Ultimately, what matters most is that people find the love and companionship they desire, be it “organically,” through dating apps, or matchmaking professionals. Today, young people want to respect traditions and culture when they find their match.

Arranged marriages today are a balance between tradition and modernity. Millions of Indians migrate to other countries every year, and Indians comprise the world’s largest diaspora.

For Indian ex-pats, matrimonial sites and matchmaking services are a way of meeting like-minded people, and seeking a partner in them that they believe would be difficult to find otherwise.

In 2023, WHO (World Health Organisation) declared that there is a loneliness epidemic. There is also a severe lack of work-life balance among youngsters. Humans are social creatures, and we need other humans to lead a content and happy life.

After the COVID-19 lockdowns, more people feel the need for companionship. In the long run, does it matter if you meet someone “organically” or in an arranged setup? So much pressure has been put on meeting people naturally, that there is a sense of embarrassment in using other methods.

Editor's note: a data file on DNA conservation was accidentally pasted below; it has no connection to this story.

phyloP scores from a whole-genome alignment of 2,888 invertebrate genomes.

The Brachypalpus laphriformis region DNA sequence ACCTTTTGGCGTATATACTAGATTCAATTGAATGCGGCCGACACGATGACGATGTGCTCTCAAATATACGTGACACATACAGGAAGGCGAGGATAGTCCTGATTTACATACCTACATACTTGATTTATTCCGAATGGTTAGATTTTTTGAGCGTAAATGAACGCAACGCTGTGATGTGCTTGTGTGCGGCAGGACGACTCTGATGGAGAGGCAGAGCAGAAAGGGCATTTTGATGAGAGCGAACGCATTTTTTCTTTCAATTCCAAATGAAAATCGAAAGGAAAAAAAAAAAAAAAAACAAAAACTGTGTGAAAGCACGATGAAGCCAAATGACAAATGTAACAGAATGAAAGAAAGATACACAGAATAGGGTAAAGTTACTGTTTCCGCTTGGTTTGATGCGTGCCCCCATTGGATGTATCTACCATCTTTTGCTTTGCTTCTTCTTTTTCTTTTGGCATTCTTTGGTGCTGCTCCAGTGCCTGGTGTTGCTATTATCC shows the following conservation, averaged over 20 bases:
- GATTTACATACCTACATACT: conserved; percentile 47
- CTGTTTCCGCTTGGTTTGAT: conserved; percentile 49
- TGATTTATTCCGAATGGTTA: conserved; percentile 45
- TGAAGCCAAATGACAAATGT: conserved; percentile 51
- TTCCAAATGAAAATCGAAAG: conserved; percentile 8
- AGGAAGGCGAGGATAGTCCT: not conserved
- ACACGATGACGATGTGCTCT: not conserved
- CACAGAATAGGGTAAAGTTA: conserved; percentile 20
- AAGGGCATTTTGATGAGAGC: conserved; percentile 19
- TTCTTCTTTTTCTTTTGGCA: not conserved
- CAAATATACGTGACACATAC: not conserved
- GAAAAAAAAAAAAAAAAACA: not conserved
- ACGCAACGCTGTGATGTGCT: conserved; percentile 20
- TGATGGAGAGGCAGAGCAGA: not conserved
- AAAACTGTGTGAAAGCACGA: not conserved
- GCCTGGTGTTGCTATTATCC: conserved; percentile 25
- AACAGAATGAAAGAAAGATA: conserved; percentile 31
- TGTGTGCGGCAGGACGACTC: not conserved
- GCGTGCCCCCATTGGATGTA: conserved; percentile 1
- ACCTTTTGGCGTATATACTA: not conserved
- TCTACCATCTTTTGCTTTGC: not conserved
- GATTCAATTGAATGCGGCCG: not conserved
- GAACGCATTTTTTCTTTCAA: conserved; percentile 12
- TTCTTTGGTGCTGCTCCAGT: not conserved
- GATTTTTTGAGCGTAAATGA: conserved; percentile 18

“The funny part of this is, my parents are a love match! It isn’t that they forced me into this or anything. There have been a number of love marriages in my family, and we are very open-minded about it, but even my parents want me to find someone soon and settle down, so a couple of years ago I decided to give this a chance.” Varsha says.

“It has been tiring, but it has also helped me connect with great people, regardless of whether it worked out with them or not, so I do still have hope.” 

* Different names used for the people, as per request to keep them anonymous

Featured image by Jayesh Jalodara via Unsplash.